To read the member company letter, click here.
To read the economic analysis mentioned in the filing, click here.
To read a two page summary of the economic analysis, click here.
Backs Existing Net Neutrality Rules
Internet Association filed its comments in the Federal Communications
Commission’s (FCC) “Restoring Internet Freedom” Notice of Proposed
Rulemaking (NPRM). Internet Association offered its full-throated
support for the 2015 Open Internet Order.
1.Both Quantitative And Qualitative Evidence Demonstrates The 2015 Open Internet Order Is Working. The Entire Internet Sector Is Thriving And There’s No Need To Change The Rules. •IA’s filing includes robust, statistically significant economic analysis that demonstrates ISP investment has not declined because of the current net neutrality rules. This quantitative evidence points in the same direction as the ordinary course statements from ISPs themselves since the current rules were enacted.
•From the filing: “There is no
reliable evidence that the 2015 Order has reduced ISPs’ investments in
broadband infrastructure. Comprehensive economic research by IA has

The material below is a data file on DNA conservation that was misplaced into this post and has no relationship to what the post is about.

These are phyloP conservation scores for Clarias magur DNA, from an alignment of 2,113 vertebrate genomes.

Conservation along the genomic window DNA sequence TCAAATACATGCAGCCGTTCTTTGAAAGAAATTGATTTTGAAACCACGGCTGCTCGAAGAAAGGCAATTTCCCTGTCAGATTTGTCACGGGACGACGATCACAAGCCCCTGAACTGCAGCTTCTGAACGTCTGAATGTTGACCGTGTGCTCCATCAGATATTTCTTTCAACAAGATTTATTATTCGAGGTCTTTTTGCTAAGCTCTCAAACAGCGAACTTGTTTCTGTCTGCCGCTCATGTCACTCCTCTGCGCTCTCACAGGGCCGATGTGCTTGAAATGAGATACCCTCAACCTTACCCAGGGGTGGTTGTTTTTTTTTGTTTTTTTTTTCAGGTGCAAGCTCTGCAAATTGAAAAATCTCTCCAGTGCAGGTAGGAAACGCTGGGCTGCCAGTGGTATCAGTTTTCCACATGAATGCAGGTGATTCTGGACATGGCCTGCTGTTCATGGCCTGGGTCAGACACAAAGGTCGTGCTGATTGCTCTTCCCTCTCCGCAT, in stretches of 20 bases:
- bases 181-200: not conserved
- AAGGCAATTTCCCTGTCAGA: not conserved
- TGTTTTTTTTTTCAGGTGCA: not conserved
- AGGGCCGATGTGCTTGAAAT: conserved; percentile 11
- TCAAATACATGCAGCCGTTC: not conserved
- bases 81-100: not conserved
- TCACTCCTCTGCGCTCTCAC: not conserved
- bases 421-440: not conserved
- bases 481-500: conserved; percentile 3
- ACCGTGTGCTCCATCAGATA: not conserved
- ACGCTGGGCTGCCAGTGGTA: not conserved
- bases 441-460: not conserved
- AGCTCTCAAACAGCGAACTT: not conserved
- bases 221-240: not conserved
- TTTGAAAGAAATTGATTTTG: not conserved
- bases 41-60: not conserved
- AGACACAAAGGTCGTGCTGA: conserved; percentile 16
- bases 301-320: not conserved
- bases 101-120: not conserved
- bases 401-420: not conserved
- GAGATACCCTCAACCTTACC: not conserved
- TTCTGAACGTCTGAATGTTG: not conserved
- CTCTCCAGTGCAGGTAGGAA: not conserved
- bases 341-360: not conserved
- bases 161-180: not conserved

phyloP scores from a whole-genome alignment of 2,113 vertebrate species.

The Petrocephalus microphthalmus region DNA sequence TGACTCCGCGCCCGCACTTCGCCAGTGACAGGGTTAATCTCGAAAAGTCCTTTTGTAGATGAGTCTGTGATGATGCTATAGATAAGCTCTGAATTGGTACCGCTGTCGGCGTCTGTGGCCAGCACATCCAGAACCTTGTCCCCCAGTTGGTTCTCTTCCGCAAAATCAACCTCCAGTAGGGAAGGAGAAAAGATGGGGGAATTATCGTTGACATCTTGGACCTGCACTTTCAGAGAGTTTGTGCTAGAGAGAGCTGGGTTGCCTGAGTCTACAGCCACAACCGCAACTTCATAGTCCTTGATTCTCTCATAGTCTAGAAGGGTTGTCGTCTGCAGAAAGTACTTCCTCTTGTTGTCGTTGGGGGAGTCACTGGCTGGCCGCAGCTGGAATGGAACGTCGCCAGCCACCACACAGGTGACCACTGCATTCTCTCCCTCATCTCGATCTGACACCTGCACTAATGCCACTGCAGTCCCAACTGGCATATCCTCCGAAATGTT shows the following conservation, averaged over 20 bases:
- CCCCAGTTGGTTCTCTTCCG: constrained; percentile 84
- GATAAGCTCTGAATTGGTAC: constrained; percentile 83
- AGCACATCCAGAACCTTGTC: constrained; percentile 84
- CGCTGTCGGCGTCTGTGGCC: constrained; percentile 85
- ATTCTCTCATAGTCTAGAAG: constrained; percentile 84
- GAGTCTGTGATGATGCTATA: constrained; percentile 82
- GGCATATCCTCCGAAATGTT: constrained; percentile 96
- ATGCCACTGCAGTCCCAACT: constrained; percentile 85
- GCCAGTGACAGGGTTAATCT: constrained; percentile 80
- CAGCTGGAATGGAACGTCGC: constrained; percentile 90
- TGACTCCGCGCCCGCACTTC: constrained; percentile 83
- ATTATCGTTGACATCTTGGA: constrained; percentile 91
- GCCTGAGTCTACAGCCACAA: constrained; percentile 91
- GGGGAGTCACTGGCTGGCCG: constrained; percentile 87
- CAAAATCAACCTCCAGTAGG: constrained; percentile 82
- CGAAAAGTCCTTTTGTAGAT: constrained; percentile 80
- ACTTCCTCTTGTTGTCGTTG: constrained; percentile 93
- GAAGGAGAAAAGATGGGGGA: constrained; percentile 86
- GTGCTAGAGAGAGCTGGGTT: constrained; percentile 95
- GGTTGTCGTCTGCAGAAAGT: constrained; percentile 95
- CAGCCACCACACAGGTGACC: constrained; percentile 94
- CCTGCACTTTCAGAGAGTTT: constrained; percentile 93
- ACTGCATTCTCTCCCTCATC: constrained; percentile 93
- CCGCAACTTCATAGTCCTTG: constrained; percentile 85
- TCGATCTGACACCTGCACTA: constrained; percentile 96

found that ISP investment is up over time, and shows no decline as a
result of the Commission’s 2015 Order…Multiple, independent metrics —
from actual capital expenditure numbers, to capacity, to prices —
demonstrate that ISP claims of depressed investment don’t mesh with
•From the filing: “Allowing paid
prioritization would in effect result in the ‘cable-ization’ of the
Internet, in which edge providers (like creators of video programming in
the cable context) would have to negotiate carriage deals on ISP
networks in order to reach consumers effectively. This would harm
startups and other small edge providers who lack the resources to pursue
and pay for prioritized carriage, and would place all edge providers at
the mercy of ISPs who would face minimal constraints on their ability to
charge edge providers for prioritized access. The ultimate losers would
be consumers who would be denied the wide variety of sources of content
and services from edge providers.”
•From the filing: “As the Commission
has explained previously, ISPs have clear economic incentives to favor
their own or affiliated content over third-party, edge provider content.
Whether by blocking, throttling, or otherwise discriminating against
third-party content, ISPs have the ability to negatively influence their
subscribers’ experience with third-party content and use their
gatekeeping power to favor their own or affiliated content, thereby
limiting consumer choice and competition.
•From the filing: “The NPRM’s failure
to address how its proposals will impact the cloud economy represents a
fundamental misunderstanding of innovation and investment in the
broadband economy and threatens to harm the largest driving force in the
U.S. economy today. The success of the cloud economy and the
transformation of the Internet into an indispensable part of daily life
is largely based on a free and open Internet, one that enables consumers
to access any website or app, buy any product, and use any service they